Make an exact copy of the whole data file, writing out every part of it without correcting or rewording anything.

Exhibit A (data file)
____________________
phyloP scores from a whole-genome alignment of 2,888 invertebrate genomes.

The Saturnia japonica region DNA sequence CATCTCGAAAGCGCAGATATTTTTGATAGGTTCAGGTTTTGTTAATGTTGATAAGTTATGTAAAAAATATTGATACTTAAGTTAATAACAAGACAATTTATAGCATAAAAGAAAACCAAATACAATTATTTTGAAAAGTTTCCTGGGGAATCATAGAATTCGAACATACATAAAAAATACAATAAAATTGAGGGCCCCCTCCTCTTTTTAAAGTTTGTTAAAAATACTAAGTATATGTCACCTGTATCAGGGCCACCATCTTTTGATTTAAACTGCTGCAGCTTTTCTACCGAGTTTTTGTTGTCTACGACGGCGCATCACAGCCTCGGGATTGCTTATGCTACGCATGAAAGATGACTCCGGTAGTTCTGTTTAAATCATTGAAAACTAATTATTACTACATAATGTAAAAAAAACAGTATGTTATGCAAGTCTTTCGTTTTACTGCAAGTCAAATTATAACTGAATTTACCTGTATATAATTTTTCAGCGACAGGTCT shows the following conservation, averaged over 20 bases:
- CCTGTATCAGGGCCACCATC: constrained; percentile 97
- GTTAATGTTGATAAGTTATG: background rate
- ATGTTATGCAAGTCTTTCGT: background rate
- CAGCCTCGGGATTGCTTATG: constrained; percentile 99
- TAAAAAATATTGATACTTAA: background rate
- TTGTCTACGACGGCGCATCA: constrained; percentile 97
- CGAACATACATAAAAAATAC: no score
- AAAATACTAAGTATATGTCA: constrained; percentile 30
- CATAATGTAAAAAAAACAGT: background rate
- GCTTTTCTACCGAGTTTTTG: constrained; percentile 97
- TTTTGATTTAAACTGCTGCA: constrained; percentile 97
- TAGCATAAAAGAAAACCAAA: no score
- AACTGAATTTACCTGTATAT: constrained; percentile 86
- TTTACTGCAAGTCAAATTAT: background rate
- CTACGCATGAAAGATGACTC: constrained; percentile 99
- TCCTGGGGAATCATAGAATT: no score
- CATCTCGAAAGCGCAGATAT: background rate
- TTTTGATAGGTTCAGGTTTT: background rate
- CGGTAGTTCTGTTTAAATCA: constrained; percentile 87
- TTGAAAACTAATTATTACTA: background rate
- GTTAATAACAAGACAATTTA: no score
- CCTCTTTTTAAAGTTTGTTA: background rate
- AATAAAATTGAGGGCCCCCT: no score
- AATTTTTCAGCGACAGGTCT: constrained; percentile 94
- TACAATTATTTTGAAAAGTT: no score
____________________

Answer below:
phyloP scores from a whole-genome alignment of 2,888 invertebrate genomes.

The Saturnia japonica region DNA sequence CATCTCGAAAGCGCAGATATTTTTGATAGGTTCAGGTTTTGTTAATGTTGATAAGTTATGTAAAAAATATTGATACTTAAGTTAATAACAAGACAATTTATAGCATAAAAGAAAACCAAATACAATTATTTTGAAAAGTTTCCTGGGGAATCATAGAATTCGAACATACATAAAAAATACAATAAAATTGAGGGCCCCCTCCTCTTTTTAAAGTTTGTTAAAAATACTAAGTATATGTCACCTGTATCAGGGCCACCATCTTTTGATTTAAACTGCTGCAGCTTTTCTACCGAGTTTTTGTTGTCTACGACGGCGCATCACAGCCTCGGGATTGCTTATGCTACGCATGAAAGATGACTCCGGTAGTTCTGTTTAAATCATTGAAAACTAATTATTACTACATAATGTAAAAAAAACAGTATGTTATGCAAGTCTTTCGTTTTACTGCAAGTCAAATTATAACTGAATTTACCTGTATATAATTTTTCAGCGACAGGTCT shows the following conservation, averaged over 20 bases:
- CCTGTATCAGGGCCACCATC: constrained; percentile 97
- GTTAATGTTGATAAGTTATG: background rate
- ATGTTATGCAAGTCTTTCGT: background rate
- CAGCCTCGGGATTGCTTATG: constrained; percentile 99
- TAAAAAATATTGATACTTAA: background rate
- TTGTCTACGACGGCGCATCA: constrained; percentile 97
- CGAACATACATAAAAAATAC: no score
- AAAATACTAAGTATATGTCA: constrained; percentile 30
- CATAATGTAAAAAAAACAGT: background rate
- GCTTTTCTACCGAGTTTTTG: constrained; percentile 97
- TTTTGATTTAAACTGCTGCA: constrained; percentile 97
- TAGCATAAAAGAAAACCAAA: no score
- AACTGAATTTACCTGTATAT: constrained; percentile 86
- TTTACTGCAAGTCAAATTAT: background rate
- CTACGCATGAAAGATGACTC: constrained; percentile 99
- TCCTGGGGAATCATAGAATT: no score
- CATCTCGAAAGCGCAGATAT: background rate
- TTTTGATAGGTTCAGGTTTT: background rate
- CGGTAGTTCTGTTTAAATCA: constrained; percentile 87
- TTGAAAACTAATTATTACTA: background rate
- GTTAATAACAAGACAATTTA: no score
- CCTCTTTTTAAAGTTTGTTA: background rate
- AATAAAATTGAGGGCCCCCT: no score
- AATTTTTCAGCGACAGGTCT: constrained; percentile 94
- TACAATTATTTTGAAAAGTT: no score